Tuesday, December 8, 2015


On Tuesday, December 1, the Virginia Department of Environmental Quality (VDEQ) hosted a public hearing at Central Elementary School in Fluvanna County to permit the “dewatering” of coal ash ponds at the Bremo Bluff Power Plant on the banks of the James River, not far from Fork Union. The proposed permit would allow Dominion to discharge arsenic, hexavalent chromium, selenium, and several other metals into the river with little or no prior treatment.

    Previously Virginia’s oldest coal-fueled power plant, the Bremo Bluff operation was converted to a natural gas-powered facility in June of 2014, which brought an improvement to the Commonwealth’s overall air quality.

    Now, just over a year later, the proposed wastewater treatment practice promises to harm the water quality of our nation’s river.

    The process of “dewatering,” simply, is the process of removing liquid from solid substances in wastewater mixtures. As it stands, Dominion’s draft permit is a reissuance of a previously-existing permit that now proposes to release cooling water and treated industrial wastewater associated with the fallow coal ash ponds from the plant’s coal-burning years into the James River at Bremo Bluff.

    In a press release by the James River Association (JRA) advertising the results of the hearing, a few concerns were voiced.

    First, the draft permit is in violation of the Clean Water Act. JRA brings further attention to the fact that the permitting limits established by the VDEQ are significantly higher than those set in other states, and are inefficient in preserving the aquatic ecosystem and public health. The James River supports nearly a third of Virginia residents living in 39 counties and 19 towns and cities, who depend upon its water for drinking.

    Second, there is no mention of endangered species considerations in the draft plan. The Endangered Species Act, as it has the power to influence regulations for land- and water-use practices that even slightly impact the vitality of a struggling species, is a major player in many environmental protections cases, and will likely be a popular arguing point for commenters on this issue.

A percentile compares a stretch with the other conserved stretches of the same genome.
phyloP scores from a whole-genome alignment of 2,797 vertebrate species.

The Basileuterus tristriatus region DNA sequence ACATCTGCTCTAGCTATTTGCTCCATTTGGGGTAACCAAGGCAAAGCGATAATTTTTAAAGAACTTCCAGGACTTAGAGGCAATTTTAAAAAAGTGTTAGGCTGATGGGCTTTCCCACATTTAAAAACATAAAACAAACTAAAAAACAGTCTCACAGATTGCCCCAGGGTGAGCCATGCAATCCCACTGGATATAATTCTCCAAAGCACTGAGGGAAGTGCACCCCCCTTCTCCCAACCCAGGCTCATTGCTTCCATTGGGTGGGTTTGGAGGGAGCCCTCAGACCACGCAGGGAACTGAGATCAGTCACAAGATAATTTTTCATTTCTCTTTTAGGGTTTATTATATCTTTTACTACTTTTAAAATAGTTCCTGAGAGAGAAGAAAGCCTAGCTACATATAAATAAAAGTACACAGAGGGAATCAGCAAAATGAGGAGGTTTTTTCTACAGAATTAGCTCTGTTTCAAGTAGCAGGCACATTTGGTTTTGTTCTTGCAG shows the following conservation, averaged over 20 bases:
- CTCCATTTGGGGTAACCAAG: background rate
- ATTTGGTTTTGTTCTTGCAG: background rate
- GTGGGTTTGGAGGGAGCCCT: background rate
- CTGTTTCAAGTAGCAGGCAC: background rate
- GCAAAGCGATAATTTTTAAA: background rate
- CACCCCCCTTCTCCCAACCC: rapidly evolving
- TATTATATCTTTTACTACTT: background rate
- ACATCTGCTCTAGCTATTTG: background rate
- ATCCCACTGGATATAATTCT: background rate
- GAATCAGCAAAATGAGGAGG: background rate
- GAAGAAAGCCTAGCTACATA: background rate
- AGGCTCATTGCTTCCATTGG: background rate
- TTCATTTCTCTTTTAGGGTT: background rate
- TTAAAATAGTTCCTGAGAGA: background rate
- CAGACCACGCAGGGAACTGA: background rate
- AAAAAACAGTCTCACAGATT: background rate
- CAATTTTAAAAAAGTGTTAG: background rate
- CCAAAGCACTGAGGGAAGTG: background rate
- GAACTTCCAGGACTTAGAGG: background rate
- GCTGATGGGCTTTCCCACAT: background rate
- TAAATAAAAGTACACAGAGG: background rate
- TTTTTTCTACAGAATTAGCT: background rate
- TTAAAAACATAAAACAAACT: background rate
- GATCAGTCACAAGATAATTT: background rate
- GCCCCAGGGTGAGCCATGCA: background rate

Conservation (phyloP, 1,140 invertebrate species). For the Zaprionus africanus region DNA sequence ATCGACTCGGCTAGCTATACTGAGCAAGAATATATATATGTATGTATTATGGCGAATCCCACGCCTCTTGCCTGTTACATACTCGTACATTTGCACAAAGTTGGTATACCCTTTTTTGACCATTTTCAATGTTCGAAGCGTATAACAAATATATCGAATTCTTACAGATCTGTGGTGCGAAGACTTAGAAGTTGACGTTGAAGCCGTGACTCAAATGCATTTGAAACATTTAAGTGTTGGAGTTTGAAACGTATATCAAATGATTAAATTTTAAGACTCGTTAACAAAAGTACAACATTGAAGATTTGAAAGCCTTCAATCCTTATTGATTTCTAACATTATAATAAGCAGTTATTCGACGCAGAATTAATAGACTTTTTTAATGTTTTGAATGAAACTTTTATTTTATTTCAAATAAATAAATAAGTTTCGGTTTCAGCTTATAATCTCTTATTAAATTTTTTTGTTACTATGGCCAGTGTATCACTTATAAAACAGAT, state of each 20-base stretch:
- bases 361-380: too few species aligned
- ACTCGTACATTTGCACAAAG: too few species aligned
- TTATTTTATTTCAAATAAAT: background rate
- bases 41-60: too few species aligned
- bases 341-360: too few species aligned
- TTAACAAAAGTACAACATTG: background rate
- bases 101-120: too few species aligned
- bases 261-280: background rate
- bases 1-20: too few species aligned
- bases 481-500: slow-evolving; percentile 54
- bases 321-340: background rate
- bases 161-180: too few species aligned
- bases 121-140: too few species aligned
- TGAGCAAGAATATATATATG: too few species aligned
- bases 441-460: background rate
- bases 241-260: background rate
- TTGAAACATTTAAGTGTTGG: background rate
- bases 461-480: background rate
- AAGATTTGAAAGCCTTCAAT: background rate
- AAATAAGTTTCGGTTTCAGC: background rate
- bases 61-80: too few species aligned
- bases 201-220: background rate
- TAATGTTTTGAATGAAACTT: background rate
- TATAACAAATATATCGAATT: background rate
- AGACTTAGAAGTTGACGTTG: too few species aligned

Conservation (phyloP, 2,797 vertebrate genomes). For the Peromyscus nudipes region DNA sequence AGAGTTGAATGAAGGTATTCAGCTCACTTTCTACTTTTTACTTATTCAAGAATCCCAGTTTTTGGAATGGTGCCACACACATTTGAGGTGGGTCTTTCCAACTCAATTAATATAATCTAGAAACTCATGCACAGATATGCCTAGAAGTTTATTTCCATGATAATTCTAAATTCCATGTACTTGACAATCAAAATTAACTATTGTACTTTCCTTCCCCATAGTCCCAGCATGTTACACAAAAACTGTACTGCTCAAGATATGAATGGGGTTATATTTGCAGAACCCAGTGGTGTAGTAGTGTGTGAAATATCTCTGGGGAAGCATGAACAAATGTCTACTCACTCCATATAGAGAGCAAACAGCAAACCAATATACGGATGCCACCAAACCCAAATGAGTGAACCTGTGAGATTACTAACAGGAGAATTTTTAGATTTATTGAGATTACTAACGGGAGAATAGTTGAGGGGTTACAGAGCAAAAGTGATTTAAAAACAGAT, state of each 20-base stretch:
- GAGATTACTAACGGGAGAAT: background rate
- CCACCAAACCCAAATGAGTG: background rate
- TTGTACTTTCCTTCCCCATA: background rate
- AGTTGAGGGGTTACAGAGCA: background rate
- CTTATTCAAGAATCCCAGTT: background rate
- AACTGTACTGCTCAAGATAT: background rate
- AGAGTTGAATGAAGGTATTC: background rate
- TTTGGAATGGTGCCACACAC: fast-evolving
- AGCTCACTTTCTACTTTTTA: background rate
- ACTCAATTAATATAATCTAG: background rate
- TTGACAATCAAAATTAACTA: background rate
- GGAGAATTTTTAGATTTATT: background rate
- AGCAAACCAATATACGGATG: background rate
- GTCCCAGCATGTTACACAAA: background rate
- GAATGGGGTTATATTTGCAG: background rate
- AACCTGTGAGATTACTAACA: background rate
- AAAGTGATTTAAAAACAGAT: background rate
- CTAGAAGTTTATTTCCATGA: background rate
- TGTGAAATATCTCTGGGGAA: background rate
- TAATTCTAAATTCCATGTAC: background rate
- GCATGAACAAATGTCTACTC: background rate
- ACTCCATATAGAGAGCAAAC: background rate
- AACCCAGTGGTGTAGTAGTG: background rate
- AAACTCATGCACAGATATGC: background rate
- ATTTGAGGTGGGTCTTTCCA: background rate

It is worthy of note that the James River, in the most recent State of theJames report, was given a B- rating for overall ecosystem health, pooling several contributing factors. Furthermore, wastewater pollution control, specifically, was given a rating of over 100 percent, citing facility upgrades and the resulting improvements in nitrogen and phosphorus pollution reductions, which places the James well ahead of schedule for goals set as part of the Chesapeake Bay Cleanup.

    Still, in its most recent State of theBay assessment, the Chesapeake was rated a D+ for overall health, with a slow pattern of improvement.

    Though, according to these popularized reports, the James is a relatively healthy environment from a water quality perspective, as always, it is important that we think progressively. The James River scores higher than the Bay, but far from perfect. There is still work to be done, and setting beneficial, responsible precedents in environmental policy is an important first step.

    The public comment period on this draft permit will remain open until December 14, 2015. Written comments may be submitted to Beverley Carver at Beverley.carver@deq.virginia.gov. Letters may be mailed to the Virginia Department of Environmental Quality, company of Beverley Caver.

*Originally published in the Rural Virginian


Edward Knight said...

I attended the hearing in Woodbridge Monday. To me it appeared as if the DEQ did everything in its power to hide this issue from the public. They admitted doing the very minimum that is required to publicize the hearing. I did not attend the hearing in Palmyra because I didn't know about it. DEQ is rushing the permitting process to get it done before public outrage becomes such a major factor that this permit modification permit would have to be denied. DEQ is supposed to be a protector of the environment of Virginia, not a protector of Dominions bottom line. We need to stop this permit request, and then we need to clean house at DEQ.

Matthew Reilly said...

Couldn't agree more, Ed, though I try not to voice my opinion too much in fact-relating columns, and when I don't know everything about the issue. However, it does seem as if Dominion is trading in a favor after converting the plant to natural gas fuel in 2014. I only wish the DEQ would uphold higher standards and demonstrate a bit more governmental integrity. Particularly given the current state of the Chesapeake, I would really like to see an environmental collaboration between the Bay states, which might pressure our DEQ into some apparently much-needed reforms, given surrounding states uphold higher quality standards.

Thanks for the comment, and thanks for reading.

All the best,

Matt Reilly